As the tenth anniversary of September 11, 2001 approaches, New York Mayor Michael Bloomberg finds himself at the center of controversy. As it turns out, it is the mayor’s decision to exclude clerics from participating in the commemorative ceremony scheduled for Sunday that has so incensed his critics.
Among the issues with which Americans are currently concerned, this one hardly even registers. Still, while I personally do not believe that Bloomberg is deserving of the avalanche of criticism that some clerics and their supporters have poured down upon him, I confess to being at something of a loss regarding his reasons for omitting clergymen and women from the roster of speakers at the 9/11 commemoration.
There is but one rationale that Bloomberg has stated for his position: it is for the sake of the families of those who lost their lives on 9/11 around which this commemorative event will center. There are a couple of problems with this line of reasoning.
First, while our hearts can’t but bleed for the thousands of our brethren and sisters who lost loved ones in the 9/11 attacks, inasmuch as these attacks constituted a national tragedy, the event in question should most certainly not be designed solely or even primarily for the sake of family members: 9/11 ceremonies, whether they are held in New York or anywhere else, should aim at preventing the events of that infamous day from slipping from the collective consciousness of our nation. “We must never forget.” These ceremonies should no more be held solely for the survivors of those who the attacks claimed than should our post 9/11 counter-terrorist measures—from the wars in Iraq and Afghanistan to the establishment of the Department of Homeland Security to everything else—so enacted.
Second, even if the mayor’s premise regarding the objective of the 9/11 anniversary was correct, his conclusion does not follow. How, any remotely reasonable person must ask himself, could the appearance of clerics on the dais impede to any extent the grieving process of the family members of those who lost their lives? After all, the family members and the clergy are hardly mutually antagonistic groups that must at all costs be kept apart.
It isn’t just the forgoing considerations that raise questions regarding Bloomberg’s decision here. That the mayor unabashedly supported the intensely controversial “Ground Zero Mosque,” and that he obstinately refused to consider the probability, or even the distinct possibility, that it was a Muslim who was responsible for the Times Square car bomb (that, thankfully, failed to detonate) combine to strengthen suspicions that Bloomberg just may be motivated by another agenda.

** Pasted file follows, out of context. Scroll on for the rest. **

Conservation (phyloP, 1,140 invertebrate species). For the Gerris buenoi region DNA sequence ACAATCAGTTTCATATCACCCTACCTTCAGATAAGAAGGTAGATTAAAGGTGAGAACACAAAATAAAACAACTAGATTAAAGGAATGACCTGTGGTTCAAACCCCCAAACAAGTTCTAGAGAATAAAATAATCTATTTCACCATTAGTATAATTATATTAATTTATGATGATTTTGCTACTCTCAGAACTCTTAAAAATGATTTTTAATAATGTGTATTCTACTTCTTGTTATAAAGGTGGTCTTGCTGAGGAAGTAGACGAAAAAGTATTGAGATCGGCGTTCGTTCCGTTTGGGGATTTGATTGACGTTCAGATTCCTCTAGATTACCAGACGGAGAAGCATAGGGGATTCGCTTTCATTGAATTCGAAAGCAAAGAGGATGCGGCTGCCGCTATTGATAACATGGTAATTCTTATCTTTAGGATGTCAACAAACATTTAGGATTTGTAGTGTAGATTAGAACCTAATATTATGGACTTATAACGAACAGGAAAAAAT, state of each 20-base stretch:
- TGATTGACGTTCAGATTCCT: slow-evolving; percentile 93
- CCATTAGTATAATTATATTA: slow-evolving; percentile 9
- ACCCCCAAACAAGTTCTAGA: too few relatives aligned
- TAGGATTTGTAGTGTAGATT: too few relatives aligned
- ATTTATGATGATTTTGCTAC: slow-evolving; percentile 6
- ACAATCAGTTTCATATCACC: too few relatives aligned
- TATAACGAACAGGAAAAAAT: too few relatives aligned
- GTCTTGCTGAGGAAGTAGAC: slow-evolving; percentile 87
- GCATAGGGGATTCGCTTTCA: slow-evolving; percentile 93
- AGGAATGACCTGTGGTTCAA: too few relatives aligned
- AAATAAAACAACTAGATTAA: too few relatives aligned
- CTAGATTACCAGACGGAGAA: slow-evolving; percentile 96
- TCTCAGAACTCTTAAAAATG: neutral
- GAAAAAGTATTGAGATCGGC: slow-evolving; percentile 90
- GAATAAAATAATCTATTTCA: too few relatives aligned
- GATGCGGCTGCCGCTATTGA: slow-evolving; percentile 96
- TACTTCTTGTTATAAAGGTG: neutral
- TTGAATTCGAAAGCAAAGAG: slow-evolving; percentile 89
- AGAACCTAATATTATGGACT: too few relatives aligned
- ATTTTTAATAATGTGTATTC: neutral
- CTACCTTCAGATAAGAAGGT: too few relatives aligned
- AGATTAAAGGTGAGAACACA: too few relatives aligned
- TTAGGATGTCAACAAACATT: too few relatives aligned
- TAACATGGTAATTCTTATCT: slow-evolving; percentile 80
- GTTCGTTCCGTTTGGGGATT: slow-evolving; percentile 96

Right-leaning commentators have long remarked upon what they perceive as the militant secularism of the political left—a group to which Mayor Bloomberg belongs. But I think this way of putting the matter isn’t quite correct. It is, of course, true that there is no small number of leftists who find religion in all of its guises to be as false as it is destructive. It is also true that there are leftists who despise religion because they recognize that, perhaps second only to the institution of the family, religion serves as a powerful buffer between the naked individual and an otherwise omnipotent government.
But in many instances, at least in contemporary American political life, it isn’t religion per se that leftists loathe. Rather, it is those forms of religion that threaten to impede the advancement of their political agenda that they are determined to silence. More specifically, it is most expressions of Christianity upon which leftists set their sights.
The reason for this should be obvious: those Christians who are politically active overwhelmingly endorse that party and those politicians who they (rightly or wrongly) associate with conservative causes. That is, when religion becomes a formidable political force, it tends not to work to the advantage of leftists.
However, in those instances when it appears that the left has an opportunity to exploit religion for its own purposes, it wastes no time in doing so. The very same left-wing Democratic politicians who inexhaustibly caution us against violating “the separation between Church and State,” religion and government, are all too eager to visit black churches while on the campaign trail. And the very same left-wing Democrats who, for the sake of “tolerance,” proudly proclaim their resolve to further abortion rights in spite of their “personal” opposition to it, are unsparing in their allusions to the Bible when such invocations promise to facilitate their redistributive schemes for “the poor.”
Unfortunately, we are left speculating as to what Bloomberg’s real reasons are for excluding clerics, for his stated reason, as we’ve noted, makes no sense.
Self-Educated American Contributing Editor, Jack Kerwick, holds a BA in religious studies and philosophy from Wingate University, a MA in philosophy from Baylor University, a Ph.D. in philosophy from Temple University, and is currently professor of philosophy at several schools in New Jersey and Pennsylvania. Mr. Kerwick writes from the classical liberal perspective inspired by Edmund Burke. He blogs at www.jackkerwick.com. You can contact him at [email protected]